Lr2Sy/KxBP = 0.01
  |Rp|P/SyB = 0.02 0.05 0.1 0.2
Figure 5 - Aquifer-driven harmonic fluctuations in groundwater flow (for enlarged view click on individual pictures)


Lr2Sy/KxBP = 0.01
  |RLp|P/SyB = 0.1 0.2 0.5 1.0
Figure 6 - Lake-driven harmonic fluctuations in groundwater flow (for enlarged view click on individual pictures)

Consider a steady flow pattern with groundwater discharge toward the lake. In Nield et al.'s [1994] classification this system would be described as a discharge regime of type D4 (Figure 7a). With different sinusoidal recharge to the lake and aquifer, AQUIFEM-P predicts velocity and/or displacement ellipses as shown in Figure 7b. Superimposing the steady and fluctuating velocity fields and starting particles at a number of times through a period shows that particles can be completely captured by the lake (Figure 7c), or they can migrate from the lake into the lake's release zone (Figure 7d), or they can appear to be released by the lake, only to be recaptured at a later time (Figure 6e).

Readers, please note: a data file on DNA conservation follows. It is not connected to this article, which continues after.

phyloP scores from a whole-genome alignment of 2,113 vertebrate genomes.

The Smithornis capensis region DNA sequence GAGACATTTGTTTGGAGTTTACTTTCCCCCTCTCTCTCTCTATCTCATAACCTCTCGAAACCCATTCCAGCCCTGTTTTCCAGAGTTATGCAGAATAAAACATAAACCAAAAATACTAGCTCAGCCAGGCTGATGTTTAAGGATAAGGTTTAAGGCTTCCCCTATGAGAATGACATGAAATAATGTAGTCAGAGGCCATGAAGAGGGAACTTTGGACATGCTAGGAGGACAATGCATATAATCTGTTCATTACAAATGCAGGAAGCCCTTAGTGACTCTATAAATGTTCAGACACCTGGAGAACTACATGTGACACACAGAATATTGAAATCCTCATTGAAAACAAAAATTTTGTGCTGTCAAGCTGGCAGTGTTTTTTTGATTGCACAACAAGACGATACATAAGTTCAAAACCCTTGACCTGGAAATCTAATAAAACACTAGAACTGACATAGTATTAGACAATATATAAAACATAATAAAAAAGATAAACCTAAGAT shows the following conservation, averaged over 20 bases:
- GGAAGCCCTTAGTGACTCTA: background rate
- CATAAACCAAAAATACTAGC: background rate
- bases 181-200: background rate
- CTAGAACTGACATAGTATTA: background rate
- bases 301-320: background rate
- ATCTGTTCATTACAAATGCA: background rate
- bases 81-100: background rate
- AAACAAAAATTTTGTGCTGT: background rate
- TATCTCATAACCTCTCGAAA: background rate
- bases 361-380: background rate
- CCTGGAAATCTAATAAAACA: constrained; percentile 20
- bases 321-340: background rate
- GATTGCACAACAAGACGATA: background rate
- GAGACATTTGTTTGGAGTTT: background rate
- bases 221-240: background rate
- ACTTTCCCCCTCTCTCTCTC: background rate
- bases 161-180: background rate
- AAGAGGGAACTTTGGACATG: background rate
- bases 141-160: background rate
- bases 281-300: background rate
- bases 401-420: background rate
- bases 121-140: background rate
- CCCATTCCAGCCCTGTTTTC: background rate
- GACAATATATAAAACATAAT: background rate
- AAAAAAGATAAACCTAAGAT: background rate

Figure 7 - Pathline beneath a lake with sinusoidal fluctuation in recharge
here to see these results animated)


6. Discussion and Conclusions

Groundwater flow patterns beneath surface water bodies during periods of dynamic changes in water levels may be much more complex than previously realised. The complex advective flow patterns beneath surface water bodies may be responsible for effects that would commonly be described as mixing or dispersion.

A sinusoidal dynamic is one of the simplest to deal with mathematically, thus AQUIFEM-P provides a versatile tool for studying the details of flow patterns in vertical section. Special mixed boundary conditions at the ends of the near field, allow AQUIFEM-P to account for regional behaviour.